Robots are the ultimate human augmentation. Workers sitting comfortably at their desks can wear AR glasses that let them see what a robot in the warehouse sees. AR glasses can now chart the paths of robots through warehouses and use their strength to lift and move heavy cargo. Dangerous or repetitive tasks, such as loading a truck, can be delegated to robots that operate with human guidance when it comes to how to best load the items to achieve the maximum load. Additionally, logistics robots are able to scan each product for damage, check its weight, and abide by any package shipping instructions. By connecting robots with managers, customers can be automatically alerted if any products that aren’t available before the truck even leaves the warehouse.

3) Maintenance

Fixing a problem before it happens is the most cost-effective form of maintenance. With many aircraft engines now transmitting usage data via Wi-Fi when they are on the ground, augmented reality is assisting maintenance crews in reducing engine downtime by comparing engine data with the past history of other similar aircraft with avionics systems. These algorithms then suggest maintenance before a problem is likely to occur. For planes that spend most of their ground time at distant locations, AR can also enable more experienced maintenance teams at the airline’s hub to see what local technicians are dealing with and provide timely live support.

4) Last Mile Delivery

In logistics, the last-mile of delivery to customers is the most expensive. AR can save money by cutting the time spent on last-mile delivery nearly in half. According to a DHL report, drivers spend 40% to 60% of their day searching inside their own truck for the correct boxes to deliver next. Instead of having to remember how their truck was loaded that morning, augmented reality is used to identify, tag, sequence, and locate every parcel. Combined with artificial intelligence, AR glasses can also navigate the driver to the proper door or building gate for delivery. These systems will record each and every delivery so that new drivers will benefit from past driver experiences. In the near future, every driver will be given a graphic overlay of each building they encounter.

5) Procurement

The distributed ledger capability of blockchain is being combined with augmented reality to bring transparency and traceability to procurement. The entire supply chain falls apart when customers can’t be assured of a product’s origin or authenticity. Each year, billions of dollars’ worth of counterfeit pharmaceuticals are distributed to patients, and tens of thousands are dying. Using AR to identify and track each shipment from manufacturer to end user is a way to help solve this deadly problem. Recording each transfer of ownership on a blockchain can also assist in tracing the origin of fish or the source of harvested crops.

Big data drives the decision making behind the world’s distribution of products throughout the supply chain. Augmented reality is now poised to exponentially increase the speed at which data can be analyzed and acted on. The insights augmented reality bring to the supply chain can be used to power the next generation of the supply chain, which will feature autonomous vehicles and delivery drones.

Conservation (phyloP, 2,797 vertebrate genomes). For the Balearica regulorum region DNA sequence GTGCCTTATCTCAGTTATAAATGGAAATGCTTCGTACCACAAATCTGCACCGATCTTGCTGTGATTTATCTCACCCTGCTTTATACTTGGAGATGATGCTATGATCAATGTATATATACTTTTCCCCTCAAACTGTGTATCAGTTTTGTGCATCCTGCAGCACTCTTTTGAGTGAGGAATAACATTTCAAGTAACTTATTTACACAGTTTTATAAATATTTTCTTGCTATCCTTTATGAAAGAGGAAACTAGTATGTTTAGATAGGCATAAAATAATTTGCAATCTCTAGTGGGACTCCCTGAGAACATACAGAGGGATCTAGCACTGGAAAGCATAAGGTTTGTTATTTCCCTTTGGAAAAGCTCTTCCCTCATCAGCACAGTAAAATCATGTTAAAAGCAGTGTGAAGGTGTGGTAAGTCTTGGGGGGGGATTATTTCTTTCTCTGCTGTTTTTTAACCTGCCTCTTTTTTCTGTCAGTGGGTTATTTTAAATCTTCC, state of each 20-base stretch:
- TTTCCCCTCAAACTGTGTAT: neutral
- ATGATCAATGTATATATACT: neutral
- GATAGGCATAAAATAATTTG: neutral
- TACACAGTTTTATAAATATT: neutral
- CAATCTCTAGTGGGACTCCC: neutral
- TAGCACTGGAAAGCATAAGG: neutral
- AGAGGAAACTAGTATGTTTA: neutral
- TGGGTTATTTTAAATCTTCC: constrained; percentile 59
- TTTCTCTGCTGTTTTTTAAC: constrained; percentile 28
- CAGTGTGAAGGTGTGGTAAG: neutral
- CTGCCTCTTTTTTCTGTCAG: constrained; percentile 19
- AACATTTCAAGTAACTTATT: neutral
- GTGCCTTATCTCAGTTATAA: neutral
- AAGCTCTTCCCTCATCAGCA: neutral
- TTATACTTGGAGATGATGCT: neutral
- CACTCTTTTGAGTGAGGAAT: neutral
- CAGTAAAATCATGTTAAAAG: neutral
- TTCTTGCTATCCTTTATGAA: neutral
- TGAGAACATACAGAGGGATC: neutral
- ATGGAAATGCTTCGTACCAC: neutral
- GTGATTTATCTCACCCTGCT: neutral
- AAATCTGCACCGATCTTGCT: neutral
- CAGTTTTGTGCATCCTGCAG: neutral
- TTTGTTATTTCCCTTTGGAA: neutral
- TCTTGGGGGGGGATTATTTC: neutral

References:

“5 Ways Augmented Reality Is Disrupting the Supply Chain.” Fortune, fortune.com/2018/03/01/5-ways-augmented-reality-is-disrupting-the-supply-chain/.

Questions:

  1. How does augmented reality help in reducing costs in supply chain?
  2. How is blockchain is being combined with augmented reality to bring transparency and traceability to procurement?
  3. How does augmented reality help in last-mile delivery?

Disruptive Innovations and their applications in Supply Chain Management – by Abhilasha Satpathy, DCMME Center Graduate Student Assistant

Procurement and supply chain are at the cusp of a disruption with AI, IoT and blockchain technology. A digital transformation is ensuing with the promise of greater efficiency in business processes, operations, transparency and security.

Spend analysis

Spend analysis used in strategic sourcing, needs a shift from the traditional descriptive analytics model to more predictive and prescriptive analytics. Organizations can develop tools to enhance their spend analysis with public domain data — from social media, weather data, demographics, suppliers, competition and logistics to name a few — to help uncover insights that can save money and improve supply chain.

 

Supplier lifecycle management

The traditional supplier lifecycle management platform, when augmented by big data from the public domain, can offer meaningful information on suppliers and supply chain risks. An IoT solution can be employed to track the quality of the product at various stages of the supply chain thus improving the efficiency in the process and providing the metrics for supplier evaluation.

 

Strategic sourcing

Supplier bids are collected using online sourcing events, but a large part of the sourcing evaluation and award process is manual in nature. Using blockchain for through all steps of the process — proposals, quotes and bids — or auction, can offer greater efficiency and transparency.

 

Contract management

A blockchain platform and its smart contract framework coupled with IoT and AI, can help facilitate greater efficiency in compliance and obligation management. AI can help develop smart wizards to build contracts based on responses to specific questions and can further be enabled for pattern recognition to identify changes to standard clauses or introduction of non-standard clauses.

Order management

The traditional order management system is internal to any organization and facilitates the fulfillment process. Blockchain platform powered with AI and IoT can drive greater efficiency in orchestrating and streamlining purchase orders, shipment details, trade documents, goods receipts, quality assurance documents, returns and accounting.